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Bookkeeping with a bit of Moxie: This firm shares how they set themselves apart

Posted 1 month ago in Advisors by Sarah Richards
Posted by Sarah Richards

In celebration of Global Bookkeeping Week, we invited bookkeepers from across our global network to share their view on the importance of bookkeepers and some of the pain points of the industry. With tattoos, piercings and multicolored hair adorning their advisors, Moxie Bookkeeping in New York defies bookkeeper stereotypes. Tracy Stanfield, the company’s Business Manager shares what makes Moxie unique.

What makes your business different from your average bookkeeping practice?

Well besides the fact that our founder Ean’s hair is currently three different colors, our clients are what make us unique. We specialize in working with creative firms, film companies, photographers, music ensembles and dance companies. Additionally, another niche that we focus a lot on is non-profits.

These creative firms and organizations are some of the most passionate people I’ve had the pleasure to work with, but they’re often so consumed with creating that they need a little direction managing their financials. That’s where we come in.

I think we attract a more artistic, creative clientele because we share a common ground of creativity. Within the team, we’ve got writers, actors and even a musician in a punk rock band.

We have a more relaxed attitude than a lot of bookkeeping and accounting firms and our clothes reflect this with jeans and tattoos being very much part of the ‘uniform’. When setting up client relationships, we think of it as speed dating, an investment in a long-term relationship. Ultimately, our clients need to be able to trust us and we need to understand each other, so each bookkeeper needs to match up with their client.

What is the most important issue facing bookkeeping today?

We just got back from Accountex and the overriding theme there seemed to be the difficulty in finding good bookkeepers. Unfortunately talented, savvy and empathetic bookkeepers do not grow on trees and we expend a lot of effort and resources to find talent.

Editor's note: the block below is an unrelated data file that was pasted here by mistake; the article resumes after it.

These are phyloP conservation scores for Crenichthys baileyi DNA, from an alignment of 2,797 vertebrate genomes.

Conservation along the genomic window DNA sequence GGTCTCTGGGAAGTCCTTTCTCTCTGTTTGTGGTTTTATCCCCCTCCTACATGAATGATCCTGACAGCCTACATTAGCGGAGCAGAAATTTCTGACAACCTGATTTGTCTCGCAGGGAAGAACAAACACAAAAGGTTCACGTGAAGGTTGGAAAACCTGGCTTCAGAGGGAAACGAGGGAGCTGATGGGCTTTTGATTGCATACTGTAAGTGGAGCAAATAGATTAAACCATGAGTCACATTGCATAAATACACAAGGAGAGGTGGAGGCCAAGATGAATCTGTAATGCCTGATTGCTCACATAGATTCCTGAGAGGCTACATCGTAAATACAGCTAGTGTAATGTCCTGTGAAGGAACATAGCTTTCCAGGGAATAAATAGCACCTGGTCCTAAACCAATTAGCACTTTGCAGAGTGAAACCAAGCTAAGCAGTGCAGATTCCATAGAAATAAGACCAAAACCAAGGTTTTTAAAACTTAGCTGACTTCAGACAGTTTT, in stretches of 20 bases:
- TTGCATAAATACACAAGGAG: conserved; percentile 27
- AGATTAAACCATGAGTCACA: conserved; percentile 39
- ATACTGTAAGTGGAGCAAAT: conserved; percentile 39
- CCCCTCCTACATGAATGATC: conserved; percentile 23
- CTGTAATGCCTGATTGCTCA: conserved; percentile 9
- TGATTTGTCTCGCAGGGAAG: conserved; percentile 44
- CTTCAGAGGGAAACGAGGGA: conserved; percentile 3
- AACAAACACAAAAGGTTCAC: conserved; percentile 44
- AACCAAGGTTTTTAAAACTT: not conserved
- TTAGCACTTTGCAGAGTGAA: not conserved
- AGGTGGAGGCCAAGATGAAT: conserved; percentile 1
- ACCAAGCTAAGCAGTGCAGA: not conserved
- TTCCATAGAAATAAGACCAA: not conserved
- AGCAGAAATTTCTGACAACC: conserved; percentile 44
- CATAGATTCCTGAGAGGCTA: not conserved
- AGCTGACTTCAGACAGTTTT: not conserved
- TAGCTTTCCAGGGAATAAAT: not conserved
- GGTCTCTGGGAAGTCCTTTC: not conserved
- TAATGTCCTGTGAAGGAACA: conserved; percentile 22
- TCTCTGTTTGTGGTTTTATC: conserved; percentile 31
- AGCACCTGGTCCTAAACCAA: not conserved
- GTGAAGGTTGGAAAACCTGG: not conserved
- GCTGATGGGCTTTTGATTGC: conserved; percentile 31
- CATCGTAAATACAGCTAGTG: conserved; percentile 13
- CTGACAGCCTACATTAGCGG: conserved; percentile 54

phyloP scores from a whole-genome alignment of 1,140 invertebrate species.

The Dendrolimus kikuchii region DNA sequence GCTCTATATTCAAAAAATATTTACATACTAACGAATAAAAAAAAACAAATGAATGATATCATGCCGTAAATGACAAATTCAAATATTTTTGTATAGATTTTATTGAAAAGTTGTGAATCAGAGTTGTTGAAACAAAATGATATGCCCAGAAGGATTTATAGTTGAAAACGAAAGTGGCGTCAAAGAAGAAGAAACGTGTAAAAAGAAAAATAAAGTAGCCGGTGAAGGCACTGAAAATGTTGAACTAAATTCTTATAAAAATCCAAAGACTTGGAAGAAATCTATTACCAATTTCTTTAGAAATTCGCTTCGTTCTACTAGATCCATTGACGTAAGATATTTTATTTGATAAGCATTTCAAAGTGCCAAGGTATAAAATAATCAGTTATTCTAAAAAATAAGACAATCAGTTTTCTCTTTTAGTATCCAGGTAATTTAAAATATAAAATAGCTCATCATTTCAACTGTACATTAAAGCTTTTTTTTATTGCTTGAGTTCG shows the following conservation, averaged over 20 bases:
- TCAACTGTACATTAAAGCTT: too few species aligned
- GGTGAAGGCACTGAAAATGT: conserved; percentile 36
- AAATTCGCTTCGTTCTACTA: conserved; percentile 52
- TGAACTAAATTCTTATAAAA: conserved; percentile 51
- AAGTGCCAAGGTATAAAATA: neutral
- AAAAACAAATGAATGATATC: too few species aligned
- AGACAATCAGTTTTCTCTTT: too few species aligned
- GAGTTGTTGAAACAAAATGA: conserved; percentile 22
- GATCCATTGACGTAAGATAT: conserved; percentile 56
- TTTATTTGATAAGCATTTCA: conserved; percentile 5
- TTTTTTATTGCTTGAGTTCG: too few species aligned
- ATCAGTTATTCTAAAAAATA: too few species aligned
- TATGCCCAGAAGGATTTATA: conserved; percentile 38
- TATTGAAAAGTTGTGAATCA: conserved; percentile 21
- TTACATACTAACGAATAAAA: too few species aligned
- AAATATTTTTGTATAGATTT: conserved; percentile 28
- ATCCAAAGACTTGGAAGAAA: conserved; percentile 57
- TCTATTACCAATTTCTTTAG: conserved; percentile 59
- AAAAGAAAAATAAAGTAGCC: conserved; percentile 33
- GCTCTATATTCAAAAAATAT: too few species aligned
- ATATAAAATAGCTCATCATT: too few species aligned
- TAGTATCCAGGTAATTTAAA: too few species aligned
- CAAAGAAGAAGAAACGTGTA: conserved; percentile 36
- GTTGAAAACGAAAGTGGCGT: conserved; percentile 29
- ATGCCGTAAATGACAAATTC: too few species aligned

Good bookkeepers need to be so much more than just efficient with numbers and data. They also need to have discipline as many bookkeepers work remotely a lot of the time. Moreover, it is essential that they have good people skills and can follow up with clients and be communicative. For bookkeepers, communication is the lifeblood of a business.

How do you set yourself apart from other bookkeepers?

When you’re updating a client’s books, communication is what will set you apart from other bookkeepers. Numbers aren’t for everyone and a client may not know how to read the report, but they will read that email. Giving a general recap of the report in an email in a way that’s easy to understand is key. We also always give them the option to talk it through with us. It’s more than just Y equals Z, you’ve really got to communicate the value you’re providing.

Giving them insight into their business and advice for growth will mean that they view you as a true partner in the business, rather than a human calculator.

Why do you think it’s important to have a bookkeeper?

My boyfriend was one of the first Moxie clients but when his business started failing he decided to do his own bookkeeping to cut costs. Now he spends two to three hours a week struggling to go through his books. He doesn’t have any bookkeeping experience and faces constant interruptions. It eats up his after hours and impacts his business.

While he may not be paying for it financially he is definitely paying for it in time. Having a bookkeeper takes the headaches away and gives you more time to focus on the areas of the business you are passionate about which will ultimately drive growth.

Can you pinpoint a particularly memorable client success story?

Having the opportunity to work with a variety of creative and non-profit organizations really makes working at Moxie exciting. We really become involved in our clients’ projects and their passion for their causes is infectious. We recently started work with a charitable organization that helps women in Southeast Asia immigrate to the US. They have been so appreciative of the work we have done for them that they recently invited us to their fundraising gala.

We also worked with a film company, providing bookkeeping for a documentary they were making and they ended up giving us a film credit. These little displays of appreciation are part of what make our jobs so rewarding.

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